CNBC cites a report from the American Automobile Association, which claims that 10 states, mainly in the South and Gulf Coast regions, will see prices drop below $3 per gallon, while the national average will fall to $3.10 before 2014 arrives. "There's a chance gasoline will dip below $3, but it will take a considerable rebound in the US dollar or financial collapse to bring the national average below that," Tom Kloza of Gasbuddy tells CNBC.
Besides the falling price for a barrel of crude, which now sits around $95, the drop in the cost per gallon is also being blamed on the switch to the traditionally cheaper "winter blend," which costs anywhere from 10 to 15 cents less than the "summer blend," according to AAA's Michael Green. The relief at the pump could be here for a while, too. "Prices probably won't start to rise again until Valentine's Day as we anticipate the spring and summer driving season of 2014. But for now, this market is well supplied," said Anthony Grizanti, of GRZ Energy.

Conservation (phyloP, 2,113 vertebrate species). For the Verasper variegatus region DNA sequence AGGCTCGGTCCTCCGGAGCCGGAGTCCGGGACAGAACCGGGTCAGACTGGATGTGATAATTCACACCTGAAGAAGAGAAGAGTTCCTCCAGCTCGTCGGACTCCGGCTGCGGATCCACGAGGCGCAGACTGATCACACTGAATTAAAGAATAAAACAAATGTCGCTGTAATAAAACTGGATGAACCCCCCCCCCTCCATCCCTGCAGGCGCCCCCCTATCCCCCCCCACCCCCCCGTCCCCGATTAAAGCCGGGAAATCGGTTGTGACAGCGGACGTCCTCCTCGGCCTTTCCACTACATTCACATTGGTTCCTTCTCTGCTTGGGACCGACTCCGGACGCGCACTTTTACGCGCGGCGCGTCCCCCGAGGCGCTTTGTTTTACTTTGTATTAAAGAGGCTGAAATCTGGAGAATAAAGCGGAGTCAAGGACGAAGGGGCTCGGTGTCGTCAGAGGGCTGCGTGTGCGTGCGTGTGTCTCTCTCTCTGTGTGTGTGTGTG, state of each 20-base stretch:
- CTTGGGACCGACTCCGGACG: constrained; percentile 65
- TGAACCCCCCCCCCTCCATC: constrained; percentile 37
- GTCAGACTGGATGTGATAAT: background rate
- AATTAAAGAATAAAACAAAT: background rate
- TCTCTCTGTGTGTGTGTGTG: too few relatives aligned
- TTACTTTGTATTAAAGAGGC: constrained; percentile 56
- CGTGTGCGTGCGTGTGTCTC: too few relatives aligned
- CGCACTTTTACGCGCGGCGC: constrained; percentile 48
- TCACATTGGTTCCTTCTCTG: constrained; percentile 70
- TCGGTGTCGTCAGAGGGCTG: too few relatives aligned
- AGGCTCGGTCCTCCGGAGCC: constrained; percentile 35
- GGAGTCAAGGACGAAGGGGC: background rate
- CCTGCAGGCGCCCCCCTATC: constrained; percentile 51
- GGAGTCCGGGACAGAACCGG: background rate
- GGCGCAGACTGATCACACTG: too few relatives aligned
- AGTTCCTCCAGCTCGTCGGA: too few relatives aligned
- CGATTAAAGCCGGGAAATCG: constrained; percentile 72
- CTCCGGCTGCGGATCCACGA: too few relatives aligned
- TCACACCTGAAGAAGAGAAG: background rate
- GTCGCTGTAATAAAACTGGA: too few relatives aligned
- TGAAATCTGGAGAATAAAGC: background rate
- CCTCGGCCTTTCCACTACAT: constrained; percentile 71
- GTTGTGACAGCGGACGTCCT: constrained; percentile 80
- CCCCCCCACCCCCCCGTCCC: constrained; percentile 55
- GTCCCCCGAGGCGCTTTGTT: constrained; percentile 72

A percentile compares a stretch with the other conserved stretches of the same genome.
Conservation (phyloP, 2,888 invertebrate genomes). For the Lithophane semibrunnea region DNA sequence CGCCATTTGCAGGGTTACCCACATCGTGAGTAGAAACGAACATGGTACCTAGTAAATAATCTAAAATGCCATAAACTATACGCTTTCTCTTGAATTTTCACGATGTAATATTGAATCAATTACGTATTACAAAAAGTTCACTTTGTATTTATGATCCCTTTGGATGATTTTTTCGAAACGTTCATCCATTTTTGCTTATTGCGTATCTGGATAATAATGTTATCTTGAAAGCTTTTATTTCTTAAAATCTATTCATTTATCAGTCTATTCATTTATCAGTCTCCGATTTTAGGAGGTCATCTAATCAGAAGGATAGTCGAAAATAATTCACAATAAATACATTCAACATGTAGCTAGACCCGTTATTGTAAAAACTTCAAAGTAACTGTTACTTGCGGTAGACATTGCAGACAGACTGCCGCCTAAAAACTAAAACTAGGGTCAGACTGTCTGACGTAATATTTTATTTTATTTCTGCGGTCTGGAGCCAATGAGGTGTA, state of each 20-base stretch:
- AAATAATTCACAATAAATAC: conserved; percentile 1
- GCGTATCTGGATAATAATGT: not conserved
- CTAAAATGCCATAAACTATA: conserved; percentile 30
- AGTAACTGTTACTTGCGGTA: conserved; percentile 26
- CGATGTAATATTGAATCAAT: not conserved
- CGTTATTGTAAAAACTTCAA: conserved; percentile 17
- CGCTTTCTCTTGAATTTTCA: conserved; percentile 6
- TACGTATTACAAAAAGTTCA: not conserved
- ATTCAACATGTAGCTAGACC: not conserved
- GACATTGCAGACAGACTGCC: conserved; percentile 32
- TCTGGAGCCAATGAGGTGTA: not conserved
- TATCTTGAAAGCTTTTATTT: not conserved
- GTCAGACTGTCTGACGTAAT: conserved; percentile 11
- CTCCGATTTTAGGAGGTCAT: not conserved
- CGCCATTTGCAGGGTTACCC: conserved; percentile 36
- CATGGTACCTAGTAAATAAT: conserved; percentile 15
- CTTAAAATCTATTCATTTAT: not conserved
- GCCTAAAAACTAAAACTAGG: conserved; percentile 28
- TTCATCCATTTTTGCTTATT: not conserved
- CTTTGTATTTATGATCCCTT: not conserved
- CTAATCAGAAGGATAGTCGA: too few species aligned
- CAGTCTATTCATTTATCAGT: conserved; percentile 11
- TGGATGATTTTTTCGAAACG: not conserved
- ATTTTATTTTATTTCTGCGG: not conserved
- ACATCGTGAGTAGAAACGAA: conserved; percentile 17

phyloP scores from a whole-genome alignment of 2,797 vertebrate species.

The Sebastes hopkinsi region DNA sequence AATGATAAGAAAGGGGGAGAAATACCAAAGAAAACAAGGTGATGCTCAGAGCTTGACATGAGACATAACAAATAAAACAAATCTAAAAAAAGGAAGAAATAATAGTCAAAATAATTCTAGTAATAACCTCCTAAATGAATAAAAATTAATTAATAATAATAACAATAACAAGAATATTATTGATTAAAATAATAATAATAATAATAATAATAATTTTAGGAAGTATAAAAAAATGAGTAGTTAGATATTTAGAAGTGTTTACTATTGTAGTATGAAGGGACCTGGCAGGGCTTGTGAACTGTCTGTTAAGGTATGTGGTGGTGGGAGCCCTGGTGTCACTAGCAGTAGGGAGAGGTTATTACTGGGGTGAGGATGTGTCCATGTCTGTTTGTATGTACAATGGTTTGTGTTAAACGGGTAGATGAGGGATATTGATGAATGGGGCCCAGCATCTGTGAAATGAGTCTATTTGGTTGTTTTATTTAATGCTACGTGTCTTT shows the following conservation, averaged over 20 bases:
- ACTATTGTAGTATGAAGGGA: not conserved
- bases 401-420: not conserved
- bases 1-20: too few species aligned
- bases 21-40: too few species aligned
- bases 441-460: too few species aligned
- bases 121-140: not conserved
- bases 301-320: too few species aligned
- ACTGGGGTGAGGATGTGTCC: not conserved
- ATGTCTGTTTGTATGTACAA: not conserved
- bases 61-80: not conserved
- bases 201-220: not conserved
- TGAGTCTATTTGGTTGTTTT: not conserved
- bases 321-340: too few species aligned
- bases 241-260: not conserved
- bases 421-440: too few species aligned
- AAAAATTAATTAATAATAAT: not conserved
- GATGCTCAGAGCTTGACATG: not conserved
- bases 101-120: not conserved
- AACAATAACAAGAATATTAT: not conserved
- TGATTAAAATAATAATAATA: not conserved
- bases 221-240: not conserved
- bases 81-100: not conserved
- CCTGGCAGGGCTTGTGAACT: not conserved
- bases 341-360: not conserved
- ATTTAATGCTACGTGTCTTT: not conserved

That's good news for those on a budget, but we're guessing that the drop in prices won't do anything to reduce America's dependency on fossil fuels or further the sales of hybrid and electric cars, most of which have been struggling to find buyers in numbers large enough for car companies to make profits on them. Win some, lose some. Have a look below for a news clip from the CNBC story.